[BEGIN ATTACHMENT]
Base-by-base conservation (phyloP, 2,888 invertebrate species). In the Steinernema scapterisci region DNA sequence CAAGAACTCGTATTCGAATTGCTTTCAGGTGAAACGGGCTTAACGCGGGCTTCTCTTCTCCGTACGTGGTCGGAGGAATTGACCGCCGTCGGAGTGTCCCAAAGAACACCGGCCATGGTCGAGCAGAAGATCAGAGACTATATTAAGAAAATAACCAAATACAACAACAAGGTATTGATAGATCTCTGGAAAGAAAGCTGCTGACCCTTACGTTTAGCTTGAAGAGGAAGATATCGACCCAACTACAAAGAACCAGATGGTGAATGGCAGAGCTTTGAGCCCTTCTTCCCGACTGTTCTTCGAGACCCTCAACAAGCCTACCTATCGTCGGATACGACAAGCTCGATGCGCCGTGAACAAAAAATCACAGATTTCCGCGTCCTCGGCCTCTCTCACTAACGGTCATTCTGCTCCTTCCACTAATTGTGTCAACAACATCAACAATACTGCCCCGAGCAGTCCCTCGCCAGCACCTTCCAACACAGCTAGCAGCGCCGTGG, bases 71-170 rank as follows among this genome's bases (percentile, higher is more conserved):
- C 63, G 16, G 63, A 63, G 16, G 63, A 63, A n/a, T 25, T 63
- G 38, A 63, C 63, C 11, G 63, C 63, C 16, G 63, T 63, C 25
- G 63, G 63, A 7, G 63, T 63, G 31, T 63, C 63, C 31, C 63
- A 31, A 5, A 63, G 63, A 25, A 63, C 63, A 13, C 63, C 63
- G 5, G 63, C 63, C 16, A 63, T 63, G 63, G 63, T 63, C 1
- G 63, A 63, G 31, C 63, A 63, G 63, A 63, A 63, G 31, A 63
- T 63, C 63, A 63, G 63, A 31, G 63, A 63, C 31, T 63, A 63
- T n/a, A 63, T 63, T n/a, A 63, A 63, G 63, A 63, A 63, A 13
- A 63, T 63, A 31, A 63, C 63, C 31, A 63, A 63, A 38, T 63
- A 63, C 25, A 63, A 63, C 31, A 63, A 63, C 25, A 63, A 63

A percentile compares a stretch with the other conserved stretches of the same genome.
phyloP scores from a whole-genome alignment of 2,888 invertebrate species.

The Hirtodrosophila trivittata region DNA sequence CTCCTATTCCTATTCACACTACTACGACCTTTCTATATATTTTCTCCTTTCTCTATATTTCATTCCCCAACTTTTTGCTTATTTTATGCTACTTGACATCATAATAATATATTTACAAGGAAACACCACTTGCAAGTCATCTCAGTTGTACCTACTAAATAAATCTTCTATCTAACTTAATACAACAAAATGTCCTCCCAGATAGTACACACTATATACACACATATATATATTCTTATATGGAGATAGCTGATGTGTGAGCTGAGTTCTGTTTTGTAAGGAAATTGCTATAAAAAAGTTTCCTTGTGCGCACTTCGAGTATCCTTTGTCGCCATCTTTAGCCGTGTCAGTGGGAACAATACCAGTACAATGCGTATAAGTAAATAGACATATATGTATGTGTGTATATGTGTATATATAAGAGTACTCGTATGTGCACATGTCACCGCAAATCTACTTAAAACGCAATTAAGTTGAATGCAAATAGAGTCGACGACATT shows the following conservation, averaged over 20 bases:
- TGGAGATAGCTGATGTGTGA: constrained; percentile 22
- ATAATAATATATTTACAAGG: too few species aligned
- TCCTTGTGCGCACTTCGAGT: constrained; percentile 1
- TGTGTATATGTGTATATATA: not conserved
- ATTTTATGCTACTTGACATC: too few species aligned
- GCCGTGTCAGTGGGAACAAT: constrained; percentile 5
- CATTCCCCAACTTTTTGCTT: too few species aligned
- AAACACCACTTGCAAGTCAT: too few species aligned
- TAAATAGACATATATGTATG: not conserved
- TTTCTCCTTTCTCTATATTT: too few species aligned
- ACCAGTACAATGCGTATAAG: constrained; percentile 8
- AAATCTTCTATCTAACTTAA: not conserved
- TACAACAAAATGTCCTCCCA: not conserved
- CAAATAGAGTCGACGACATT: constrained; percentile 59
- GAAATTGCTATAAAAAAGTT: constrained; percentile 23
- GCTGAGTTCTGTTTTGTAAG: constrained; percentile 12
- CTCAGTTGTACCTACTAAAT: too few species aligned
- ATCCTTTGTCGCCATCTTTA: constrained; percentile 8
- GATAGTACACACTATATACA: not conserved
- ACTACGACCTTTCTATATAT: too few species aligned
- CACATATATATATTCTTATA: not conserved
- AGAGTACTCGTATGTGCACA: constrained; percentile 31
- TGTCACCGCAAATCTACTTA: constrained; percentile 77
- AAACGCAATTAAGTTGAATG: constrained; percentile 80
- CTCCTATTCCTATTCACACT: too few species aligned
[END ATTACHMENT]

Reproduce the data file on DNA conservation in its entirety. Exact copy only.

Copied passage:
Base-by-base conservation (phyloP, 2,888 invertebrate species). In the Steinernema scapterisci region DNA sequence CAAGAACTCGTATTCGAATTGCTTTCAGGTGAAACGGGCTTAACGCGGGCTTCTCTTCTCCGTACGTGGTCGGAGGAATTGACCGCCGTCGGAGTGTCCCAAAGAACACCGGCCATGGTCGAGCAGAAGATCAGAGACTATATTAAGAAAATAACCAAATACAACAACAAGGTATTGATAGATCTCTGGAAAGAAAGCTGCTGACCCTTACGTTTAGCTTGAAGAGGAAGATATCGACCCAACTACAAAGAACCAGATGGTGAATGGCAGAGCTTTGAGCCCTTCTTCCCGACTGTTCTTCGAGACCCTCAACAAGCCTACCTATCGTCGGATACGACAAGCTCGATGCGCCGTGAACAAAAAATCACAGATTTCCGCGTCCTCGGCCTCTCTCACTAACGGTCATTCTGCTCCTTCCACTAATTGTGTCAACAACATCAACAATACTGCCCCGAGCAGTCCCTCGCCAGCACCTTCCAACACAGCTAGCAGCGCCGTGG, bases 71-170 rank as follows among this genome's bases (percentile, higher is more conserved):
- C 63, G 16, G 63, A 63, G 16, G 63, A 63, A n/a, T 25, T 63
- G 38, A 63, C 63, C 11, G 63, C 63, C 16, G 63, T 63, C 25
- G 63, G 63, A 7, G 63, T 63, G 31, T 63, C 63, C 31, C 63
- A 31, A 5, A 63, G 63, A 25, A 63, C 63, A 13, C 63, C 63
- G 5, G 63, C 63, C 16, A 63, T 63, G 63, G 63, T 63, C 1
- G 63, A 63, G 31, C 63, A 63, G 63, A 63, A 63, G 31, A 63
- T 63, C 63, A 63, G 63, A 31, G 63, A 63, C 31, T 63, A 63
- T n/a, A 63, T 63, T n/a, A 63, A 63, G 63, A 63, A 63, A 13
- A 63, T 63, A 31, A 63, C 63, C 31, A 63, A 63, A 38, T 63
- A 63, C 25, A 63, A 63, C 31, A 63, A 63, C 25, A 63, A 63

A percentile compares a stretch with the other conserved stretches of the same genome.
phyloP scores from a whole-genome alignment of 2,888 invertebrate species.

The Hirtodrosophila trivittata region DNA sequence CTCCTATTCCTATTCACACTACTACGACCTTTCTATATATTTTCTCCTTTCTCTATATTTCATTCCCCAACTTTTTGCTTATTTTATGCTACTTGACATCATAATAATATATTTACAAGGAAACACCACTTGCAAGTCATCTCAGTTGTACCTACTAAATAAATCTTCTATCTAACTTAATACAACAAAATGTCCTCCCAGATAGTACACACTATATACACACATATATATATTCTTATATGGAGATAGCTGATGTGTGAGCTGAGTTCTGTTTTGTAAGGAAATTGCTATAAAAAAGTTTCCTTGTGCGCACTTCGAGTATCCTTTGTCGCCATCTTTAGCCGTGTCAGTGGGAACAATACCAGTACAATGCGTATAAGTAAATAGACATATATGTATGTGTGTATATGTGTATATATAAGAGTACTCGTATGTGCACATGTCACCGCAAATCTACTTAAAACGCAATTAAGTTGAATGCAAATAGAGTCGACGACATT shows the following conservation, averaged over 20 bases:
- TGGAGATAGCTGATGTGTGA: constrained; percentile 22
- ATAATAATATATTTACAAGG: too few species aligned
- TCCTTGTGCGCACTTCGAGT: constrained; percentile 1
- TGTGTATATGTGTATATATA: not conserved
- ATTTTATGCTACTTGACATC: too few species aligned
- GCCGTGTCAGTGGGAACAAT: constrained; percentile 5
- CATTCCCCAACTTTTTGCTT: too few species aligned
- AAACACCACTTGCAAGTCAT: too few species aligned
- TAAATAGACATATATGTATG: not conserved
- TTTCTCCTTTCTCTATATTT: too few species aligned
- ACCAGTACAATGCGTATAAG: constrained; percentile 8
- AAATCTTCTATCTAACTTAA: not conserved
- TACAACAAAATGTCCTCCCA: not conserved
- CAAATAGAGTCGACGACATT: constrained; percentile 59
- GAAATTGCTATAAAAAAGTT: constrained; percentile 23
- GCTGAGTTCTGTTTTGTAAG: constrained; percentile 12
- CTCAGTTGTACCTACTAAAT: too few species aligned
- ATCCTTTGTCGCCATCTTTA: constrained; percentile 8
- GATAGTACACACTATATACA: not conserved
- ACTACGACCTTTCTATATAT: too few species aligned
- CACATATATATATTCTTATA: not conserved
- AGAGTACTCGTATGTGCACA: constrained; percentile 31
- TGTCACCGCAAATCTACTTA: constrained; percentile 77
- AAACGCAATTAAGTTGAATG: constrained; percentile 80
- CTCCTATTCCTATTCACACT: too few species aligned